1. I would have to add some of the David Lodge books about academia. Trading Places for one. And the mysteries of Amanda Cross (Carolyn Heilrun). Especially the first few.

  2. So noted, Patti. I'm not big on reading mysteries set in academia. These are the few I could remember.
    But I do like my five books very much.

  3. These all sound like such fun! I think my favorite academia book is Lucky Jim by Kingsley Amis.

  4. I picked Straight Man too! Love that book.

    Here's mine:

  5. Lauren: I'm not familiar with Kingsley Amis's work. Shame on me.

  6. I am a major fan of Richard Russo, Bev. I've read just about everything of his except his short stories. A really wonderful writer.

  7. Quieter than Sleep seems very interesting. Another book on my wishlist.

  8. Yvette, I'm especially intrigued by THE GRASSHOPPER KIND and QUIETER THAN SLEEP. The latter particularly tickled me with this line of yours: "This is certainly no way to earn tenure." Now if only I could manage to carve out as much time to read as to write, I'd be the happiest girl in Puppetland! :-) Enjoyed your reviews, as always!

  9. Yvette: Gail Bowen has a wonderful series featuring Saskatchewan university professor, Joanne Kilbourn, solving crimes. Most of the series are not focused on the academic world but involve university.

  10. I would have to add The Secret History by Donna Tartt and The Historian by Elizabeth Kostova. I will have to check some of these others out.

  11. neer: Oh, it's a good series. This is the first and might get you reading the rest. You never know. :)

  12. Dorian: Thanks, kiddo. Two books that could not be more different from each other but both worth reading. Especially THE GRASSHOPPER KING. One of my favorite books ever. :)

    Though all on this list are excellent.

    Dorian, did you catch my review of HOMECOMING, my overlooked film starring Clark Gable and Lana Turner? Just wonderin'...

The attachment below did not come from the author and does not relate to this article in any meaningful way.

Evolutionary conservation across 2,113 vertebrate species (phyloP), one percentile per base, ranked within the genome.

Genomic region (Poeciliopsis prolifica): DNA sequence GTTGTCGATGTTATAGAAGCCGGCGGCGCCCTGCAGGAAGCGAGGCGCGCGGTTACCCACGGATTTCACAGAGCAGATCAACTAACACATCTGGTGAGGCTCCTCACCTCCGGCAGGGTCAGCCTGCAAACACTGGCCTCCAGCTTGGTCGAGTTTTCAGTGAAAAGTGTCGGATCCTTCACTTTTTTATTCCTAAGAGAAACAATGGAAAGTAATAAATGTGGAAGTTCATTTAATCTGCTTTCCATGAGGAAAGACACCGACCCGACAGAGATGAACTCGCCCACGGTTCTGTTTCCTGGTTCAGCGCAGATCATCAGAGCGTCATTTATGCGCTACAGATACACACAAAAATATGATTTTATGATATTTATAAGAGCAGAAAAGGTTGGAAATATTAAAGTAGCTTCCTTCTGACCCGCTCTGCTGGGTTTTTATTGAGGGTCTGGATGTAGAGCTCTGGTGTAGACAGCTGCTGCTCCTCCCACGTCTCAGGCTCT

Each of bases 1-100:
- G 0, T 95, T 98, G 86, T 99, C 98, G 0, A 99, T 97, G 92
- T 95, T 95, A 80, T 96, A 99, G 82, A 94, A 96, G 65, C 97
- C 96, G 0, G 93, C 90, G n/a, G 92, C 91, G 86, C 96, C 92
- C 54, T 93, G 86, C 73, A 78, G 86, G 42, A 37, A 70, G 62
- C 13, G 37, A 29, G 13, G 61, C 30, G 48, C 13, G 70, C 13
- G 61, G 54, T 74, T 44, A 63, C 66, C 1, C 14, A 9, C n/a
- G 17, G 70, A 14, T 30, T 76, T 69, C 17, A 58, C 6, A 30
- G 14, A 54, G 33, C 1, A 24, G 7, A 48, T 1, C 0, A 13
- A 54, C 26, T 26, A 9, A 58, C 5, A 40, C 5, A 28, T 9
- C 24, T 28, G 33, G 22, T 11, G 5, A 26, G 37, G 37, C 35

13. Bill, I'll certainly take a look at Gail Bowen's work. Her name is going on my TBR list. Thanks for the tip.

  14. Ryan: Haven't read the Donna Tartt, but THE HISTORIAN I wasn't so crazy about. I need to take a second look at THE HISTORIAN one of these days. Everyone else in the world seems to love this book.

  15. I haven't read many novels set in academia, possibly because I've spent many years on campus and am looking for a change of scenery when I pick up a novel.

    However, one of my favorites is a great mystery by a great writer, Batya Gur: _Literary Murder_, is a police procedural, in which a murder on a college campus is investigated. It's set in contemporary Jerusalem.

    While reading the novel, I kept waiting for references to faculty members I knew at the University of Arizona.

    Would _Possession_ by A. S. Byatt fit in here? It does involve the type of research common to academia. I did enjoy reading that.

  16. Fred: I've never read any mysteries by Batya Gur, though I've heard very good things about him over the years. I'm adding his name and the book title to my list.

    I didn't read POSSESSION, but I saw the film and liked it quite enough. (Even if I am not normally a fan of Gwynneth Paltrow.) Yes, I think it should be included. :)

  17. Michael Chabon's WONDER BOYS is one of my favorite books about academia. It certainly reflected something very close to my college experience. I'm of the same generation as Chabon so it was a fairly personal read.

    As for vintage mysteries with academic settings here are some excellent examples: CLOSE QUARTERS by Micheal Gilbert, the books of V.C. Clinton-Baddeley, A QUESTION OF PROOF by Nicholas Blake.

  18. John: Thanks, John, for adding to the list. Not familiar with any of the books you mention, though I did read Chabon's THE ADVENTURES OF KAVALIER AND CLAY and loved it.